By Luis Bueno – RIVERSIDE, CA (Sep 20, 2017) US Soccer Players - The LA Galaxy has had unparalleled success in MLS, but with that success there has also been heartbreak. The Galaxy’s loss in MLS Cup 96 was a gut punch. The loss in the 99 final deflating. The MLS Cup 2001 loss stung.
The club’s 4-0 defeat to Toronto FC on the weekend may have been the worst loss in club history. Not only did the life get beaten out of the Galaxy but so too did the future.
The Galaxy is quickly becoming irrelevant and is in danger of becoming a discarded relic, a link to the league’s early days that has only history and past successes to offer. This season, the club has been nothing but a floor mat, a place for opponents to wipe their feet on as they move on to bigger and better challenges.
Whatever intimidation or intangible advantages StubHub Center provided the Galaxy in the past have vanished. The fans are unhappy and showing their displeasure by not showing up to games. This season will surely go down as the club’s worst campaign ever, both statistically and realistically.
While this might look like rock bottom, it can get worse. The club’s remaining schedule features nightmarish opponents who will certainly take no mercy upon a team that long terrorized the league.
No matter how bad it gets, though, the loss to Toronto FC was the lowlight of the season. Not only was it another reminder of how bad the team can be, it showed what the future may look like if something drastic does not happen.
There was no fight among the Galaxy players. No energy. No passion. Zero sense of urgency. The players curled up and died on the field, and that was also reflected in the stands. The announced attendance was 19,650, but if there were more than 15,000 people there for the game, that would have been surprising.
The Galaxy has always had a strong fan base but that support is eroding. Fans can only take so much negativity, especially LA fans who find it difficult to support a loser. The same reasons why the fan base grew into one of the strongest in the league are what is causing fans to do a U-turn before they get to Avalon Boulevard. Talent, winning, uniqueness.
The Galaxy has talented players, sure, but the league’s biggest stars are elsewhere. Orlando City’s Kaka, Chicago’s Bastian Schweinsteiger, and NYCFC’s David Villa have each won a World Cup and have long carried fame and stardom with them. Sebastian Giovinco’s star blazed with his own success while USMNT stalwarts Clint Dempsey (Seattle), Michael Bradley and Jozy Altidore (Toronto FC), and Tim Howard (Colorado) play nowhere near Southern California.
Perhaps counting on Landon Donovan and David Beckham for so long spoiled the Galaxy. Like its on-field success, the Galaxy set a high bar for itself with the players it brought in over the years. The club’s current roster features some strong players but nobody in the class of Donovan, Beckham, Robbie Keane, Steven Gerrard, or Cobi Jones.
Giovani Dos Santos is not in the same class as those players. Sure, he’s talented and a well-known name on both sides of the border but even within the Mexican national team fan base there are Dos Santos naysayers. Romain Alessandrini is a fan favorite now but was an unknown to more than 90 percent of that same fan base in January. Jonathan Dos Santos is a fine midfielder but he is not star caliber.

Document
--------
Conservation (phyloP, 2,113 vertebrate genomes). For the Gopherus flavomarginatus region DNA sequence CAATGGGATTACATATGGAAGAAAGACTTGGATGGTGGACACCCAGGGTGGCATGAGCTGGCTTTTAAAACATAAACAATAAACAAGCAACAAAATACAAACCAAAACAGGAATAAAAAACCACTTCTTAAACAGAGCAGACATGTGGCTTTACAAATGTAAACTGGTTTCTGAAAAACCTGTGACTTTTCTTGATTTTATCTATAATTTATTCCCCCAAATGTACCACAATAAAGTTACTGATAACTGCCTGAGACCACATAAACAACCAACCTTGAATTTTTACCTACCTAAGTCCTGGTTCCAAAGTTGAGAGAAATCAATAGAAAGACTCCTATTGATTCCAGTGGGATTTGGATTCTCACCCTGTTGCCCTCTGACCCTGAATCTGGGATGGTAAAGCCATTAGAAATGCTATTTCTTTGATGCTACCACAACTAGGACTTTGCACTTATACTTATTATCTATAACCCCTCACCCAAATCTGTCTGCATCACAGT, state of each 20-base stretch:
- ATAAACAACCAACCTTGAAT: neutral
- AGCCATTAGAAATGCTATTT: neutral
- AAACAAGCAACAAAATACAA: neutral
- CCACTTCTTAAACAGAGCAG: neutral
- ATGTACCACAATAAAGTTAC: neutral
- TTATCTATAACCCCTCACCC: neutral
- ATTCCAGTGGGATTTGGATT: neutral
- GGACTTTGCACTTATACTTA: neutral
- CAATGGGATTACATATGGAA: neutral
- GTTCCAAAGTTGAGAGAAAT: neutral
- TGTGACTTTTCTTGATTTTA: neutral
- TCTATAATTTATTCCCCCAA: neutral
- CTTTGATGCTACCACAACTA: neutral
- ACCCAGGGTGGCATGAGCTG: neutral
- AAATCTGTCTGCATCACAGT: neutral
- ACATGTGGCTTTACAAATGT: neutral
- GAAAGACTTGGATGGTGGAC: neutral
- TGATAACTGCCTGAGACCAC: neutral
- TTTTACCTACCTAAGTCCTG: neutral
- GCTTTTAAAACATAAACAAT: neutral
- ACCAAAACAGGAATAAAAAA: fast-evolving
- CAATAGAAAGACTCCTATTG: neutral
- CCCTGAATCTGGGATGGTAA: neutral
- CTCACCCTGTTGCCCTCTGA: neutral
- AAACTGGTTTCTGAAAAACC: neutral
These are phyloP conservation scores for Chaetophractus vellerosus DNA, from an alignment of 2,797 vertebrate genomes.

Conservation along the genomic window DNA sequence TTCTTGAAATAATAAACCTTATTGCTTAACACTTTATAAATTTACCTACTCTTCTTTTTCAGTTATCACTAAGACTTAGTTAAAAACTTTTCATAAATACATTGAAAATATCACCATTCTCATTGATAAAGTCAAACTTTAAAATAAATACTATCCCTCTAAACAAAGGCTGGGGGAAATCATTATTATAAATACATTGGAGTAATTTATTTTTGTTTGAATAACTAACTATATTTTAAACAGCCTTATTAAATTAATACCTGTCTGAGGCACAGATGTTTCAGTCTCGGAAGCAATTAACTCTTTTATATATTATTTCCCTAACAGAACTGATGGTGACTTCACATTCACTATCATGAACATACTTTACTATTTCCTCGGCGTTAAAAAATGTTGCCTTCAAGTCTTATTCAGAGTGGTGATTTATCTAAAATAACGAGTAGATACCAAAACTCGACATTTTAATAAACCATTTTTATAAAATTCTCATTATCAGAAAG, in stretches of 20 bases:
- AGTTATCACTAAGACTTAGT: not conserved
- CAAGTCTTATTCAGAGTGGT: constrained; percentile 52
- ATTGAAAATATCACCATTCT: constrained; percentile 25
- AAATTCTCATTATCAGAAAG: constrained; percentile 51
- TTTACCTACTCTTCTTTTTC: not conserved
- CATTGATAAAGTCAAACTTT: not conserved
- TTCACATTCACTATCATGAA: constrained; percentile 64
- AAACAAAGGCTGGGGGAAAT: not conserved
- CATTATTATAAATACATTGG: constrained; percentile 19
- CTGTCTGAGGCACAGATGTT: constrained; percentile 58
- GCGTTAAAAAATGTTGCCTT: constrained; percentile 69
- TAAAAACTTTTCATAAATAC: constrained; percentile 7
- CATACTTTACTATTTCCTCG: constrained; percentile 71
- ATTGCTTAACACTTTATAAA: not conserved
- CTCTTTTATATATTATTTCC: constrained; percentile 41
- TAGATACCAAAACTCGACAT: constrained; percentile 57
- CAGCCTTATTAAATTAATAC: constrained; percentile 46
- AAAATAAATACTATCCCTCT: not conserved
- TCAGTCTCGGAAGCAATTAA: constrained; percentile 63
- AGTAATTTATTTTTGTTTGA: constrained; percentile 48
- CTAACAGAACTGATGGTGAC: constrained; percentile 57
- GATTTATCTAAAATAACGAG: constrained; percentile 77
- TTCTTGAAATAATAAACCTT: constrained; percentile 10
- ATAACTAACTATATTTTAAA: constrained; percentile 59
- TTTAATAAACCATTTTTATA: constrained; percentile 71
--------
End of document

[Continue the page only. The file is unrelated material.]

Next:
The Galaxy has had little reason to celebrate in 2017. The wins have been hard to come by. This team will finish the season with the worst points-per-game in club history. Through 27 games, the Galaxy had just 0.96 points per game. A year ago the club averaged 1.53 points per game.
In the last decade, only two teams have surpassed the 1.95 mark - the Galaxy’s 2010 and 2011 teams. Even in 2008 the Galaxy averaged 1.1 points per game. The Galaxy finish out September with games at Atlanta, at Sporting KC, at Houston, and home to Real Salt Lake. One point seems like it would be an accomplishment.
The Galaxy’s uniqueness around the league is also vanishing. Atlanta has become a bit of a model for other franchises to shoot for. The club’s roster has talented players, both international and domestic, and the team is contending for a playoff spot right away. The club is also grabbing attention for setting the league’s single-game attendance record by drawing 70,425 fans to the brand-new Mercedes-Benz Stadium on Saturday in a 3-3 draw against Orlando City. Atlanta took that title away from the Galaxy, who had held that mark since April 13, 1996 when 69,255 turned out at the Rose Bowl to watch the club’s first-ever game.
It’s not just Atlanta that is overtaking the Galaxy and dimming the club’s accomplishments. Toronto FC is a powerhouse club and looks like a sure-fire MLS Cup finalist. Seattle continues to elevate its level of success amidst a passionate fan base. If the Sounders repeat, it will be the first time since the Galaxy’s 2011 and 2012 championship clubs to accomplish the feat.
Los Angeles FC is also looming large. Already bursting with star power both in its front office with co-owners including Will Ferrell, Magic Johnson and Mia Hamm, in the coaching staff with Bob Bradley, and on its current three-man roster after signing Carlos Vela. In addition, the club’s Banc of California Stadium promises to be a sterling jewel of a facility.
LAFC will compete immediately. Perhaps nothing would be more embarrassing if LAFC reaches the postseason in 2018 while the Galaxy miss out again. That very well could happen.
This season cannot end soon enough for the Galaxy. The losses will only continue to pile up. The deeper the team sinks into the cavern it has created for itself, the tougher it will be to climb out of it.
Luis Bueno is a veteran soccer writer. Follow him on twitter @BuenoSoccer.
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